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Wednesday, June 18, 2003

Google Extends Content Targeting to Small Publishers

Today Google launched an extended version of its content targeting program. (See previous Traffick coverage of this.)

Dubbed Google AdSense, the new program provides advertisers with placement on a potentially huge variety of topically-relevant web pages. As before, ads are matched with the content of a page "on the fly." The new wrinkle, no doubt being incorporated in stages, is technology from Applied Semantics (who formerly offered a product called AdSense), whom Google acquired shortly after announcing its first version of content targeting.

According to Google's Susan Wojcicki, manager of Google AdSense product development, the program should benefit users and publishers alike. Users may benefit because of the focus on relevancy. Publishers, especially small publishers with no dedicated ad sales staff, may appreciate the convenience the ad serving system offers them (no work outside of placing a few lines of code on their pages). And making it possible to sustain quality niche content may mean that more small publishers stay in business without having to resort to those "please donate" buttons or to rely entirely on paid content models.

Our demo of the program (see the ads on the left hand side of this page) proved straightforward to install. And it appears that Google is now going with a revenue sharing arrangement with publishers, which should be a better deal for them than the fixed CPM "media buy" approach Google took when it first announced the content targeting program. We feel a revenue share is important in an environment where advertisers are bidding in an auction system. If ads generate more revenue overall due to intense advertiser competition, publishers and Google both benefit. This will generate more publisher goodwill than if Google simply enjoyed an increasingly high margin while paying out a fixed rate to the publisher.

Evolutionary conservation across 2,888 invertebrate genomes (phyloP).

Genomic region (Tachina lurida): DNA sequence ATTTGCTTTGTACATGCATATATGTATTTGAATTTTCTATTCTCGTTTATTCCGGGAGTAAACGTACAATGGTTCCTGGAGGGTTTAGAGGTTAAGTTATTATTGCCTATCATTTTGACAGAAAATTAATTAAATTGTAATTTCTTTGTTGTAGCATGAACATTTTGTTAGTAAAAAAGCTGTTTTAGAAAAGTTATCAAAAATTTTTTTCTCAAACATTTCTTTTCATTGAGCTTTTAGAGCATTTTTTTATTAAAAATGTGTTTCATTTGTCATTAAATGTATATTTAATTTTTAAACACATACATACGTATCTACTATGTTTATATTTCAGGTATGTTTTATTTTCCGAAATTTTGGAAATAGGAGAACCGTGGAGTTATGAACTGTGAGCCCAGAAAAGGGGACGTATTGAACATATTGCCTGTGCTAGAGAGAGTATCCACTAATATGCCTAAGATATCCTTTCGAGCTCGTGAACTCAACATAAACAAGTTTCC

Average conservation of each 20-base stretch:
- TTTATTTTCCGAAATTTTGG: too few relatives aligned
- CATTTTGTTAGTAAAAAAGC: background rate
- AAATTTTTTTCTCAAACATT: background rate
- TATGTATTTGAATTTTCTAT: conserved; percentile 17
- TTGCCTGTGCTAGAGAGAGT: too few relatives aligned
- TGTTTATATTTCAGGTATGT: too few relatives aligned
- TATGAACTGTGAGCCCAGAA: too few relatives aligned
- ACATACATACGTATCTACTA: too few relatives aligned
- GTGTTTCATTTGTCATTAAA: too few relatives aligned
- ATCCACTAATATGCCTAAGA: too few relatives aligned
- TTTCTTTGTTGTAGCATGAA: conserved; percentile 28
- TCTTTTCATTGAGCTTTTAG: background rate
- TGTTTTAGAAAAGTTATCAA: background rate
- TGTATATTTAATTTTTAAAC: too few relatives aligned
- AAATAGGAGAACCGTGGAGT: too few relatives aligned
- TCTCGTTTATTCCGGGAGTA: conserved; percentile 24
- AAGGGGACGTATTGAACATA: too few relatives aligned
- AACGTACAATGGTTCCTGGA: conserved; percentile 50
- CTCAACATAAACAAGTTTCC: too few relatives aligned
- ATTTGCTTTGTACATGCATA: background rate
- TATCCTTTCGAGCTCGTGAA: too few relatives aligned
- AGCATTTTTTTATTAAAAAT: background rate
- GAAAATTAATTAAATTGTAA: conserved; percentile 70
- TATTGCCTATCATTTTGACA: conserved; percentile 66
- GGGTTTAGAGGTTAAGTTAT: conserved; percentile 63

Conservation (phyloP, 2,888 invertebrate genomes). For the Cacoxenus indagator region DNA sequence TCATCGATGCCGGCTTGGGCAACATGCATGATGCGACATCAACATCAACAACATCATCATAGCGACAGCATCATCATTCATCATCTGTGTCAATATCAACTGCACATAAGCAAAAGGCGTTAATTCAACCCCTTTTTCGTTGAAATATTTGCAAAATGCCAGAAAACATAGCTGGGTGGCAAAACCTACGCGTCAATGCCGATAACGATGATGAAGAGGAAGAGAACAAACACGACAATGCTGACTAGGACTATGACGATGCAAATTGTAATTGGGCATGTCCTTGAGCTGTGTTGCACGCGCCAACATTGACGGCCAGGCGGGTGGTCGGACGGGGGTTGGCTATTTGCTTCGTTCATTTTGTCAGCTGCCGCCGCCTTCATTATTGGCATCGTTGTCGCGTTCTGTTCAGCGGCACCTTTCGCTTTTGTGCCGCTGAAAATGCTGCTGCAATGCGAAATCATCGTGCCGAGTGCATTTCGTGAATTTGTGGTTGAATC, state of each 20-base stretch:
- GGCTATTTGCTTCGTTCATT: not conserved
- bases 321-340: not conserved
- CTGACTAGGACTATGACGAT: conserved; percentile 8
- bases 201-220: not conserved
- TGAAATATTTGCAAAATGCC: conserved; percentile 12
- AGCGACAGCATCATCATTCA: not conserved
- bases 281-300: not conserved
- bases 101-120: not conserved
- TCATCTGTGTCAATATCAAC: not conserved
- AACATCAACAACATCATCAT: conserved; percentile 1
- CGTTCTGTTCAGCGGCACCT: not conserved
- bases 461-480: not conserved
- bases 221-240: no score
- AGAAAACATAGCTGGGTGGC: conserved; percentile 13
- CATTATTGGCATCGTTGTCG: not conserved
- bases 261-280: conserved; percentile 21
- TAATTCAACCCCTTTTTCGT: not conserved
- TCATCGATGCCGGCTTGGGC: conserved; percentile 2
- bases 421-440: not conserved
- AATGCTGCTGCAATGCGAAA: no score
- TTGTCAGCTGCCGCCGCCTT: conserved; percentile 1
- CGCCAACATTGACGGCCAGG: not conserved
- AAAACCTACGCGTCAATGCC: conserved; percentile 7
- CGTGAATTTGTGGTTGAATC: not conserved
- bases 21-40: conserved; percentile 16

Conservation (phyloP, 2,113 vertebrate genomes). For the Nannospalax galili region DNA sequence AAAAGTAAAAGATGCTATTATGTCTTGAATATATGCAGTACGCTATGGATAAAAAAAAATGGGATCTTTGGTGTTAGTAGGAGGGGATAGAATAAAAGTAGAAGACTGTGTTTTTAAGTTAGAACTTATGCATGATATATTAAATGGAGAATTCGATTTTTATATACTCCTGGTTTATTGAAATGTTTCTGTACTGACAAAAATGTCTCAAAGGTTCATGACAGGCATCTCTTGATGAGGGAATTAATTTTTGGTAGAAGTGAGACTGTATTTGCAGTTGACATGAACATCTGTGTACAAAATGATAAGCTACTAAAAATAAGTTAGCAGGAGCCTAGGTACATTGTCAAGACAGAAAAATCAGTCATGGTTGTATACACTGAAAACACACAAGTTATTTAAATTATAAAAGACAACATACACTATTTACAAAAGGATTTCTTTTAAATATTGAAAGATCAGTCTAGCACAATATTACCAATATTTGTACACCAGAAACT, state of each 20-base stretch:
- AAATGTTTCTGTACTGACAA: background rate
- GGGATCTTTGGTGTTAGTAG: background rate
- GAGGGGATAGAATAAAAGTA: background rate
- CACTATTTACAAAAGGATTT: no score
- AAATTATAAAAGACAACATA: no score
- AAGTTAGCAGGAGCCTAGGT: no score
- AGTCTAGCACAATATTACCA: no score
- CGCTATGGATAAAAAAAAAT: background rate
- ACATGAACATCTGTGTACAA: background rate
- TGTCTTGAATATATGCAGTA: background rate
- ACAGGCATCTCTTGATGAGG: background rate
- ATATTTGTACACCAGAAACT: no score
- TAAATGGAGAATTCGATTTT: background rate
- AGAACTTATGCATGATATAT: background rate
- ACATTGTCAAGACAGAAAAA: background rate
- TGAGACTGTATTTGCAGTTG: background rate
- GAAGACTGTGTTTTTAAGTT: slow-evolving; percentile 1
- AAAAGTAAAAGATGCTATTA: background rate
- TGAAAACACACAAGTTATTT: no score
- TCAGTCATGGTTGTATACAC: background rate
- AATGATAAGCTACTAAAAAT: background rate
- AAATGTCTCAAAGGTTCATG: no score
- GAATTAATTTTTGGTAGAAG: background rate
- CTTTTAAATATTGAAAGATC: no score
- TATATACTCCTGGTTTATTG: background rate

Some of Google's competitors have built fairly large ad networks by accepting smaller publishers, with mixed results. Some observers are questioning how Google will maintain control over traffic quality. Will advertisers run into inflated click counts and the like?

The AdSense program is supposed to combat that in a couple of ways. First, all publishers must apply and be approved by Google editorial staff. Presumably, only publishers of decent quality, niche content will be accepted. Secondly - as they do with the Google search engine itself - Google has the ability to rely on automated checks to look for anomalous behavior, low quality content, etc. This is just an extension of what Google already has the capacity to do, since they already have such a large index of web content. Potential bad actors will be flagged for human review.

The AdSense program brings a potentially vast universe of small publishers (fewer than 20 million impressions monthly - the minimum may be as low as 50,000 impressions) into Google's ad network. A largely technological solution to serving advertising on what has until now been a very fragmented marketplace of smaller publishers should offer advertisers a viable way of placing an increasing number of relevant, targeted ads within their existing Google AdWords accounts. Publishers can apply online for acceptance to the AdSense program at: http://www.google.com/adsense.

Posted by Andrew Goodman




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